7. “In Mr. Thomas’s scenario then, rather than being grateful that her child was alive, Mrs. Ramsey nevertheless decided to finish the job off by fashioning a garrote from one of her paintbrushes, looping the cord around the girl’s neck, and then choking JonBenet to death. (PSDMF PP 51-52.) Plaintiff notes that the fact JonBenet was “choked from behind” is consistent with the murder being committed by someone who knew JonBenet and did not want to look at her face as he or she killed her.” A new book by Laurence Smith to be released in 2006 describes the motivation underlying this scenario: “Patsy Ramsey was led to believe that the child’s apparent unconscious state from the accident was fatal, or that Jon Benet would regain consciousness. A parent would have to explain to a hospital emergency room how the child suffered the accident. Which, may have been perceived to be embarrassing for the parent. Furthermore, the child might have told someone at the hospital how she came to have the accident, which also could have proved embarrassing for the parent.”
  8. “After murdering her child and staging the crime, plaintiff opines that, to cover her tracks, Mrs. Ramsey must have taken the items she used in the staging out of the house, “perhaps dropping them into a nearby storm sewer or among Christmas debris and wrappings in a neighbor’s trash can.” (PSDMF PP 53-54.)”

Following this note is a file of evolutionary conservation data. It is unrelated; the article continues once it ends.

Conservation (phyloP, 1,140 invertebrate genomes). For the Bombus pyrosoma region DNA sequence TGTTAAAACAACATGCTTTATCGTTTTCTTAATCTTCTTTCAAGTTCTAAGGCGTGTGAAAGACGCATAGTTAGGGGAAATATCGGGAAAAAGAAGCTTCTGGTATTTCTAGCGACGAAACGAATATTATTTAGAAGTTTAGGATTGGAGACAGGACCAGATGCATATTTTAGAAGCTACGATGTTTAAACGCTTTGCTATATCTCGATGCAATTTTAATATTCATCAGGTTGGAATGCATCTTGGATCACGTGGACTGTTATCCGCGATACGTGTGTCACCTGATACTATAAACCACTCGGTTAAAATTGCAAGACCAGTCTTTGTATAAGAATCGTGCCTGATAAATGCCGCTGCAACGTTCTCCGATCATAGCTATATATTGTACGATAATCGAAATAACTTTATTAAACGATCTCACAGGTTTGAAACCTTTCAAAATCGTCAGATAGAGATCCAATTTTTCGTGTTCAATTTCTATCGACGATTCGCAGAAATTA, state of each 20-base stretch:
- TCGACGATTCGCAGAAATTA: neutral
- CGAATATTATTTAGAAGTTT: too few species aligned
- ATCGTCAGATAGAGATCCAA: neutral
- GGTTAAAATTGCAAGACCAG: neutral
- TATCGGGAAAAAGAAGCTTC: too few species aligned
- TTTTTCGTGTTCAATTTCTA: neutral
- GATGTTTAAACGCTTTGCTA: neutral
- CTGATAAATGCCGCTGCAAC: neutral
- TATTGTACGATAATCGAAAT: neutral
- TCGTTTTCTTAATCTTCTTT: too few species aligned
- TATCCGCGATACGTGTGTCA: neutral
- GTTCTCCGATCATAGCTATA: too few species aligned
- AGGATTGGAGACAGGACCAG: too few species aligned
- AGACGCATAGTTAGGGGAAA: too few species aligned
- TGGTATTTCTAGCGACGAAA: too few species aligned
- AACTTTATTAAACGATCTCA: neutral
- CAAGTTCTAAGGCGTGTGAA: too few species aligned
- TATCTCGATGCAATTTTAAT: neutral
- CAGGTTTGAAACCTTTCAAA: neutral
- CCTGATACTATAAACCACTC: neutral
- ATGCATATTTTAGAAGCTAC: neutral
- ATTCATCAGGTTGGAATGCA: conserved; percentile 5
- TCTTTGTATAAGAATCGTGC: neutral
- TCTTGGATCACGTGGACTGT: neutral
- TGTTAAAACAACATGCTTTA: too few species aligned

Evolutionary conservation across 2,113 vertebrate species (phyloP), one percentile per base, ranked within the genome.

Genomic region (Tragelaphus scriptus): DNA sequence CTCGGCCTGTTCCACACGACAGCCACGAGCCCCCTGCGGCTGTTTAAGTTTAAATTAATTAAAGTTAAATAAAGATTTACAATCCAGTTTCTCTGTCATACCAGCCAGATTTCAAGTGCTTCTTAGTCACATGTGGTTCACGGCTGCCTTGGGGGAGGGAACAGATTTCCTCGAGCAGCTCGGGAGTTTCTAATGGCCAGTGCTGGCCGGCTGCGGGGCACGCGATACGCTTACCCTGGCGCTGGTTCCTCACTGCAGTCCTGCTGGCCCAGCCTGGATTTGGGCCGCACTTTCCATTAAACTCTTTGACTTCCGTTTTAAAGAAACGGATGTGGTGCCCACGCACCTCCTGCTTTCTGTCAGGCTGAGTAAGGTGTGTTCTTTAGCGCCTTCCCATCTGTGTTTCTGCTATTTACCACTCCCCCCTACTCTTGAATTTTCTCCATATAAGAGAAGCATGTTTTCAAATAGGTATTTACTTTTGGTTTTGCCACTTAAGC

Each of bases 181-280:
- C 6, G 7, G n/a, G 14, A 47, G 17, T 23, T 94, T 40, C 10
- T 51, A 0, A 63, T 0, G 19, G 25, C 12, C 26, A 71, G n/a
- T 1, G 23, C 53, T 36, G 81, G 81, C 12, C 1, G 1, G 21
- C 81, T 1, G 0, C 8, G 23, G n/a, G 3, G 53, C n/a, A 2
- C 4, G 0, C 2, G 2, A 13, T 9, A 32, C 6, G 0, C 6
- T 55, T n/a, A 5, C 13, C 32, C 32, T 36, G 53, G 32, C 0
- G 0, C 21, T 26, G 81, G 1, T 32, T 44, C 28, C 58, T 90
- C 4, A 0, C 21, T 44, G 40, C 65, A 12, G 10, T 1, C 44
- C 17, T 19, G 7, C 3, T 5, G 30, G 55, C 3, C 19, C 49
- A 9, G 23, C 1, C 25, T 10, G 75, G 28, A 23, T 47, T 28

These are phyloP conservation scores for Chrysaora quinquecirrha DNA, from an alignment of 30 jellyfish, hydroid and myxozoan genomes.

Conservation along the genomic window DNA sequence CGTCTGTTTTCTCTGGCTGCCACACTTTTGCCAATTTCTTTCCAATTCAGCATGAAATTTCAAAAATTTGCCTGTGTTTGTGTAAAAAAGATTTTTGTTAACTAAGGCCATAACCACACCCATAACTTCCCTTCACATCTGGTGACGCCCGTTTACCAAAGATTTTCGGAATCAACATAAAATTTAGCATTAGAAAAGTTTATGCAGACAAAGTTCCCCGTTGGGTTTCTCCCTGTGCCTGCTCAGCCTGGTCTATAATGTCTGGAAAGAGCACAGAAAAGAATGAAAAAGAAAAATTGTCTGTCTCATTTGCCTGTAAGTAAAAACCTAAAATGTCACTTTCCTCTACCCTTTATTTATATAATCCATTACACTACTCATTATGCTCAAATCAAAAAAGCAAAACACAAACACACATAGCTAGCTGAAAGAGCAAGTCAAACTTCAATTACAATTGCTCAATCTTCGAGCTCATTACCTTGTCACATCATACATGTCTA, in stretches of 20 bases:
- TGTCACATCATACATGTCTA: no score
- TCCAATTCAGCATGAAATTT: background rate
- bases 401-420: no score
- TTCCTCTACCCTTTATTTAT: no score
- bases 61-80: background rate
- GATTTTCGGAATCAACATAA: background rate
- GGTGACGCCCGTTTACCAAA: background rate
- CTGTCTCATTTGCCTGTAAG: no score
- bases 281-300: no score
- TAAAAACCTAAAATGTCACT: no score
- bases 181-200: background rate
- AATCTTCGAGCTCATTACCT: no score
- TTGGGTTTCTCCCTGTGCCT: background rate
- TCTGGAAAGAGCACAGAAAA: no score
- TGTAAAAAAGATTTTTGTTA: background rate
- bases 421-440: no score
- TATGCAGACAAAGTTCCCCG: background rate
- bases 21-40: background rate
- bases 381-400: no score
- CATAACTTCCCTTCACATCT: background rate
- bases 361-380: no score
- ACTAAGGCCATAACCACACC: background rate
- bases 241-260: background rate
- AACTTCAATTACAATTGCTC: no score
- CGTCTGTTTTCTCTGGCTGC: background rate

9. “Plaintiff claims that Mrs. Ramsey next placed the Ransom Note in a place “where she would be sure to ‘find’ it.” (PDSMF P 53.)”
  10. “Plaintiff contends Mr. Ramsey probably first grew suspicious while reading the Ransom Note that morning, which surmise is again based solely on the opinion of Mr. Thomas. (PSDMF P 56.)”
  11. “Plaintiff speculates that upon examining the Ransom Note, Mr. Ramsey “must have seen his wife’s writing mannerisms all over it, everything but her signature.” (PSDMF P 56.) Upon determining that his wife was involved in JonBenet‘s disappearance, plaintiff surmises that Mr. Ramsey chose to protect his wife, rather than to facilitate the capture of his daughter’s murderer. (PSDMF P 57.)” (Carnes 2003:9). “According to this theory, Mr. Ramsey became complicit only the next day, after the Note was discovered, when he realized that the handwriting on the Note was his wife’s. Supra at 10. Under this proposed timeline, he would not have been involved in making the bondage device.” (Carnes 2003:Note 33).
  • The Ramsey’s housekeeper, Linda Pugh-Hoffman also wrote a book based on the bed-wetting rage scenario: (chapter 1 here. Internet poster zigzag has provided a detailed critique of LHP’s theory here, here and here. Internet poster Oliviahas has questioned the consistency/accuracy of LHP’s account.
  • Patsy Alone Involved in Initial Cover-up. Some theories have Patsy Ramsey covering up this accident herself, at least initially.
  1. Darnay Hoffman Theory. A solo cover-up by Patsy allegedly would parallel the Lindbergh “kidnapping hoax” (which Darnay Hoffman believes to be staged by the parents).